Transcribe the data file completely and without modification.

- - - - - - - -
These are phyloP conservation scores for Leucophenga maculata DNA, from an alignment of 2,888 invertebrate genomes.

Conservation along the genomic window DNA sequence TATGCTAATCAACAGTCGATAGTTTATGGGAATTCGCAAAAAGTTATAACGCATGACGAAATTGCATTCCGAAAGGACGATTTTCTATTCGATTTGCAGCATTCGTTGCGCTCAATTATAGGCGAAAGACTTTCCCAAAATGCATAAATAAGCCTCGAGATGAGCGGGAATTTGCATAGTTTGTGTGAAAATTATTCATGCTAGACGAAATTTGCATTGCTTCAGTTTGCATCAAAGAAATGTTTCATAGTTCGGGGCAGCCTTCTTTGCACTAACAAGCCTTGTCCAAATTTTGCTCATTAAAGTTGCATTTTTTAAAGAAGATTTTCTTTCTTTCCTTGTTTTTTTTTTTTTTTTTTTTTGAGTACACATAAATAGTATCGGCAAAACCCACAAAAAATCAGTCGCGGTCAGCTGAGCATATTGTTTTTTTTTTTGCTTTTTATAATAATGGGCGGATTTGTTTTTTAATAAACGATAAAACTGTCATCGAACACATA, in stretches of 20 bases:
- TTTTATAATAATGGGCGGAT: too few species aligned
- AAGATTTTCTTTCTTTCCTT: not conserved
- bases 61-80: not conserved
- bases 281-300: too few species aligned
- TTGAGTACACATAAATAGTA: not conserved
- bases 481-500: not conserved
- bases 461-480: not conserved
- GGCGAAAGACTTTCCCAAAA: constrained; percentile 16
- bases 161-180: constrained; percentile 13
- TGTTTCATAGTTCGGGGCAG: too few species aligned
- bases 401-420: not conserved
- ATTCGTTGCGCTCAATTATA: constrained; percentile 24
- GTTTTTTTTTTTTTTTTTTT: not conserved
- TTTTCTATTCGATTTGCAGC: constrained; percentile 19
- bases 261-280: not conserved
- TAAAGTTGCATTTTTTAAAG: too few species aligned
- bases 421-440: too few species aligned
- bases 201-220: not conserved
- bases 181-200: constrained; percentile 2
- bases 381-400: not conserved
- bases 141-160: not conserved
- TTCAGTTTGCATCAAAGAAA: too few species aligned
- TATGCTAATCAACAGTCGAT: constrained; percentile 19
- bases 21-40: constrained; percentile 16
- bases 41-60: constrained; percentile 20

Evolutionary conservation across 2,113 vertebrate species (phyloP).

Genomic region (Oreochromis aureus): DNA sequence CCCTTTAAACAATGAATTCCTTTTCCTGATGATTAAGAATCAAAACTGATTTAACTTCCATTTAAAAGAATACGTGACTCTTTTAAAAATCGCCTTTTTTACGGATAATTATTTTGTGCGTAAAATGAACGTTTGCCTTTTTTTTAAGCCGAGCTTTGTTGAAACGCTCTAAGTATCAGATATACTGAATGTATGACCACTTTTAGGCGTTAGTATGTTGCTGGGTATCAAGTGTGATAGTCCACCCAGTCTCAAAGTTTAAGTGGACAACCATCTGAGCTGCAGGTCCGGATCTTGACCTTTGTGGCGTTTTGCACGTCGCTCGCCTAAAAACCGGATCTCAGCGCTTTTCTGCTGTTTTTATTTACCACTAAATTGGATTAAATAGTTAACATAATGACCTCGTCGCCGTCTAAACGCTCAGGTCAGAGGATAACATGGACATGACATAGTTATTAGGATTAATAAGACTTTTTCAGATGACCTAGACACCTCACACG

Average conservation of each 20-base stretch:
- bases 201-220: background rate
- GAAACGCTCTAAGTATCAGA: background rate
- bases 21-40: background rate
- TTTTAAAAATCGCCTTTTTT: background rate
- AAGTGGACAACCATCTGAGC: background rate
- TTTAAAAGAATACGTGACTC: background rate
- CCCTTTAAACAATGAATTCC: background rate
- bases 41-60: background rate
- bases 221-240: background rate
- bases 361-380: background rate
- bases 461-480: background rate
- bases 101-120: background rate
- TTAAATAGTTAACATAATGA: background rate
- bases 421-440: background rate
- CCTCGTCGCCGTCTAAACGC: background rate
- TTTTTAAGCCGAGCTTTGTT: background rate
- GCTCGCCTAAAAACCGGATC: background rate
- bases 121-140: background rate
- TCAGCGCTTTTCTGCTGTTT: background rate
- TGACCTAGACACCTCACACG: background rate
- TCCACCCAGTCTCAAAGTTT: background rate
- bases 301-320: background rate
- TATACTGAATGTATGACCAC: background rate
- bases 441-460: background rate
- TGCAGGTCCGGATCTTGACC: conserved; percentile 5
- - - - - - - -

These are phyloP conservation scores for Leucophenga maculata DNA, from an alignment of 2,888 invertebrate genomes.

Conservation along the genomic window DNA sequence TATGCTAATCAACAGTCGATAGTTTATGGGAATTCGCAAAAAGTTATAACGCATGACGAAATTGCATTCCGAAAGGACGATTTTCTATTCGATTTGCAGCATTCGTTGCGCTCAATTATAGGCGAAAGACTTTCCCAAAATGCATAAATAAGCCTCGAGATGAGCGGGAATTTGCATAGTTTGTGTGAAAATTATTCATGCTAGACGAAATTTGCATTGCTTCAGTTTGCATCAAAGAAATGTTTCATAGTTCGGGGCAGCCTTCTTTGCACTAACAAGCCTTGTCCAAATTTTGCTCATTAAAGTTGCATTTTTTAAAGAAGATTTTCTTTCTTTCCTTGTTTTTTTTTTTTTTTTTTTTTGAGTACACATAAATAGTATCGGCAAAACCCACAAAAAATCAGTCGCGGTCAGCTGAGCATATTGTTTTTTTTTTTGCTTTTTATAATAATGGGCGGATTTGTTTTTTAATAAACGATAAAACTGTCATCGAACACATA, in stretches of 20 bases:
- TTTTATAATAATGGGCGGAT: too few species aligned
- AAGATTTTCTTTCTTTCCTT: not conserved
- bases 61-80: not conserved
- bases 281-300: too few species aligned
- TTGAGTACACATAAATAGTA: not conserved
- bases 481-500: not conserved
- bases 461-480: not conserved
- GGCGAAAGACTTTCCCAAAA: constrained; percentile 16
- bases 161-180: constrained; percentile 13
- TGTTTCATAGTTCGGGGCAG: too few species aligned
- bases 401-420: not conserved
- ATTCGTTGCGCTCAATTATA: constrained; percentile 24
- GTTTTTTTTTTTTTTTTTTT: not conserved
- TTTTCTATTCGATTTGCAGC: constrained; percentile 19
- bases 261-280: not conserved
- TAAAGTTGCATTTTTTAAAG: too few species aligned
- bases 421-440: too few species aligned
- bases 201-220: not conserved
- bases 181-200: constrained; percentile 2
- bases 381-400: not conserved
- bases 141-160: not conserved
- TTCAGTTTGCATCAAAGAAA: too few species aligned
- TATGCTAATCAACAGTCGAT: constrained; percentile 19
- bases 21-40: constrained; percentile 16
- bases 41-60: constrained; percentile 20

Evolutionary conservation across 2,113 vertebrate species (phyloP).

Genomic region (Oreochromis aureus): DNA sequence CCCTTTAAACAATGAATTCCTTTTCCTGATGATTAAGAATCAAAACTGATTTAACTTCCATTTAAAAGAATACGTGACTCTTTTAAAAATCGCCTTTTTTACGGATAATTATTTTGTGCGTAAAATGAACGTTTGCCTTTTTTTTAAGCCGAGCTTTGTTGAAACGCTCTAAGTATCAGATATACTGAATGTATGACCACTTTTAGGCGTTAGTATGTTGCTGGGTATCAAGTGTGATAGTCCACCCAGTCTCAAAGTTTAAGTGGACAACCATCTGAGCTGCAGGTCCGGATCTTGACCTTTGTGGCGTTTTGCACGTCGCTCGCCTAAAAACCGGATCTCAGCGCTTTTCTGCTGTTTTTATTTACCACTAAATTGGATTAAATAGTTAACATAATGACCTCGTCGCCGTCTAAACGCTCAGGTCAGAGGATAACATGGACATGACATAGTTATTAGGATTAATAAGACTTTTTCAGATGACCTAGACACCTCACACG

Average conservation of each 20-base stretch:
- bases 201-220: background rate
- GAAACGCTCTAAGTATCAGA: background rate
- bases 21-40: background rate
- TTTTAAAAATCGCCTTTTTT: background rate
- AAGTGGACAACCATCTGAGC: background rate
- TTTAAAAGAATACGTGACTC: background rate
- CCCTTTAAACAATGAATTCC: background rate
- bases 41-60: background rate
- bases 221-240: background rate
- bases 361-380: background rate
- bases 461-480: background rate
- bases 101-120: background rate
- TTAAATAGTTAACATAATGA: background rate
- bases 421-440: background rate
- CCTCGTCGCCGTCTAAACGC: background rate
- TTTTTAAGCCGAGCTTTGTT: background rate
- GCTCGCCTAAAAACCGGATC: background rate
- bases 121-140: background rate
- TCAGCGCTTTTCTGCTGTTT: background rate
- TGACCTAGACACCTCACACG: background rate
- TCCACCCAGTCTCAAAGTTT: background rate
- bases 301-320: background rate
- TATACTGAATGTATGACCAC: background rate
- bases 441-460: background rate
- TGCAGGTCCGGATCTTGACC: conserved; percentile 5